This can happen when genetically engineered crops are cultivated close to non-GE crops leading to bees and other pollinators to potentially carry pollen between the two thus spreading the genes from the genetically modified plants.
This concern is multi-faceted. Foremost, as put by Elise Higley who is a Jackson County-based farmer and executive director of the Our Family Farms Coalition, (an advocacy group for traditional farming which helped spearhead the Jackson County ordinance); federal patent laws protecting the right to produce and sell certain genetically modified organisms is a definite risk in that one is not able to legally save and sell seed if it has any kind of contamination .
Secondly, Elise Higley says there could be a rejection by domestic organic markets largely driven by the worry of having contaminated products advertising their products as being GE-free. And the ability to export to the international market is another consideration as well, according to Kimbrell.
“A lot of our export markets…have a very different view of GE crops than the U.S. government does, and they require labeling, they have restrictions, they haven’t approved a number of GE crops that we have approved,” Kimbrell said. “Time and time again, U.S. farmers have lost literally billions of dollars through these contamination incidents.”
China turned down corn shipments from the U.S. in 2014 due to the fact that the shipment contained a banned variety of genetically modified corn produced by Syngenta. This event was estimated to have cost the U.S. agriculture industry nearly $3 billion by experts. To be clear, these losses were not necessarily the result of contamination in the field via pollination, but rather the fact that the shipments themselves included the GE corn variety. However, the incident illustrates the often severe stances of other countries on the shipment and sale of genetically modified organisms.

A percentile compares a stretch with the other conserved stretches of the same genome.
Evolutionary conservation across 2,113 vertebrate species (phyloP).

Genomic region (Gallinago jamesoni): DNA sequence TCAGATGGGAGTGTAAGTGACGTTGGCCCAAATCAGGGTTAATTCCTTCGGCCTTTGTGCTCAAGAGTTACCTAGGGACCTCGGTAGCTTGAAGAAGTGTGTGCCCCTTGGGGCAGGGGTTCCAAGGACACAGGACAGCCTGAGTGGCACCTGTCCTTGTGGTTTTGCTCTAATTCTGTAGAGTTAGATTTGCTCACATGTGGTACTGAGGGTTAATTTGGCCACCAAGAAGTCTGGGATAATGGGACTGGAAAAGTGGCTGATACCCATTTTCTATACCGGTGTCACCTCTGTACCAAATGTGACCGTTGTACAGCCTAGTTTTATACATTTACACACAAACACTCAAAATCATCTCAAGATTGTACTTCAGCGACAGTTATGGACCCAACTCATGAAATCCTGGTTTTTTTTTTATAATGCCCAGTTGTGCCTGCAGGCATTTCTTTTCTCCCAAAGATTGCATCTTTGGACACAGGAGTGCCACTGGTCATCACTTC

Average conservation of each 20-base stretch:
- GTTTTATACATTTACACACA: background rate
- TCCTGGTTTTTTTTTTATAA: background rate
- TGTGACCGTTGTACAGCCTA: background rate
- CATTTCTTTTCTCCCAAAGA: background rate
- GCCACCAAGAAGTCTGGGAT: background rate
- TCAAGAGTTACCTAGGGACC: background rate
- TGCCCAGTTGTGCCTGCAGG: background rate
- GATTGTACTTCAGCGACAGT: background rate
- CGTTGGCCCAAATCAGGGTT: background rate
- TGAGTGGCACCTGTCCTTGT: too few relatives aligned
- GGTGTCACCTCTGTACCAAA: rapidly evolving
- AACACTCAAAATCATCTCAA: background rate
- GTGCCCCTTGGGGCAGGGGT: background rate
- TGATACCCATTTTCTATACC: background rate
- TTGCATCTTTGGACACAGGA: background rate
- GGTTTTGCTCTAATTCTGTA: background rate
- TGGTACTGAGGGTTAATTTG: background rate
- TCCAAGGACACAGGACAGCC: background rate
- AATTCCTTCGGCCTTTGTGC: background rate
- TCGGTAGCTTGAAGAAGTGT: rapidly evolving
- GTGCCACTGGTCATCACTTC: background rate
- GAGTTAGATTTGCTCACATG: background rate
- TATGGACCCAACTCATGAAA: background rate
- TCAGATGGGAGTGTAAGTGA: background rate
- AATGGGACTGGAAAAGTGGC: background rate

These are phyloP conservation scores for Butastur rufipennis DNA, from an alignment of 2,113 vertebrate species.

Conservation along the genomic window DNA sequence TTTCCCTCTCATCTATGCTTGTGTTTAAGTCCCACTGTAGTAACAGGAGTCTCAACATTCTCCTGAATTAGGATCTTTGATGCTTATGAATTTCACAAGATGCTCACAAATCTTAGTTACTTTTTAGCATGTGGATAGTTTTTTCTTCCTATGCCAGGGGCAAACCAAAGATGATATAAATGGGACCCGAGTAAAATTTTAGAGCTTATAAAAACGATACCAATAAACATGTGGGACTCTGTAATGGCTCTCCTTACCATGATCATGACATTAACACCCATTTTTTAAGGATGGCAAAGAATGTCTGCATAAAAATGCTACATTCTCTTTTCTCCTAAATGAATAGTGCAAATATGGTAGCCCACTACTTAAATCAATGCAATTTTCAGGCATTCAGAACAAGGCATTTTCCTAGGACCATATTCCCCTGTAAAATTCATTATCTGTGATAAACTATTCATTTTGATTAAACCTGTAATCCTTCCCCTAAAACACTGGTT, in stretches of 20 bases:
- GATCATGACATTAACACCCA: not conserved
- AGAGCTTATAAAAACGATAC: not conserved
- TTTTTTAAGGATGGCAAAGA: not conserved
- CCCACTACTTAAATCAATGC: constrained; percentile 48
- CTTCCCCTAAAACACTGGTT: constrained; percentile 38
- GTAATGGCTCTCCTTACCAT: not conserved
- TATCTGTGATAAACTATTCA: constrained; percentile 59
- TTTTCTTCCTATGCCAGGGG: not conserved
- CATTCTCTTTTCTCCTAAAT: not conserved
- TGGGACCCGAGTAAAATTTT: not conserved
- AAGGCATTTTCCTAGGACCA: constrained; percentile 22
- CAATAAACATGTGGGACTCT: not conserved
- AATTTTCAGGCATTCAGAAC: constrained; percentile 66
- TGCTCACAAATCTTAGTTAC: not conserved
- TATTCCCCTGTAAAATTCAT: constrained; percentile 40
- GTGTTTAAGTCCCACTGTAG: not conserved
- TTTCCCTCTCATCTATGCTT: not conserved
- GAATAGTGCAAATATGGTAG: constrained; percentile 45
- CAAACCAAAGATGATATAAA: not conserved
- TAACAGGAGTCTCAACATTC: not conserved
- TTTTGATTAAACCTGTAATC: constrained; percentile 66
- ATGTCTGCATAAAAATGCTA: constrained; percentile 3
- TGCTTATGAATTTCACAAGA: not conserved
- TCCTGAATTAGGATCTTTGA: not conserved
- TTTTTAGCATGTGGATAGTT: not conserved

Monetary losses as a result of contamination in the field have also been seen. A report made in 2008 by the International Federation of Organic Agriculture Movements noted that contamination via cross-pollination has resulted in losses for organic farmers in Europe, Canada, the U.S., Korea, Brazil and elsewhere and suggested that “GM contamination can give rise to a wide range of economic impacts beyond those related to legal tolerance standards. These include lost markets, lost sales, lower prices, negative publicity, withdrawal of organic certification and product recalls.”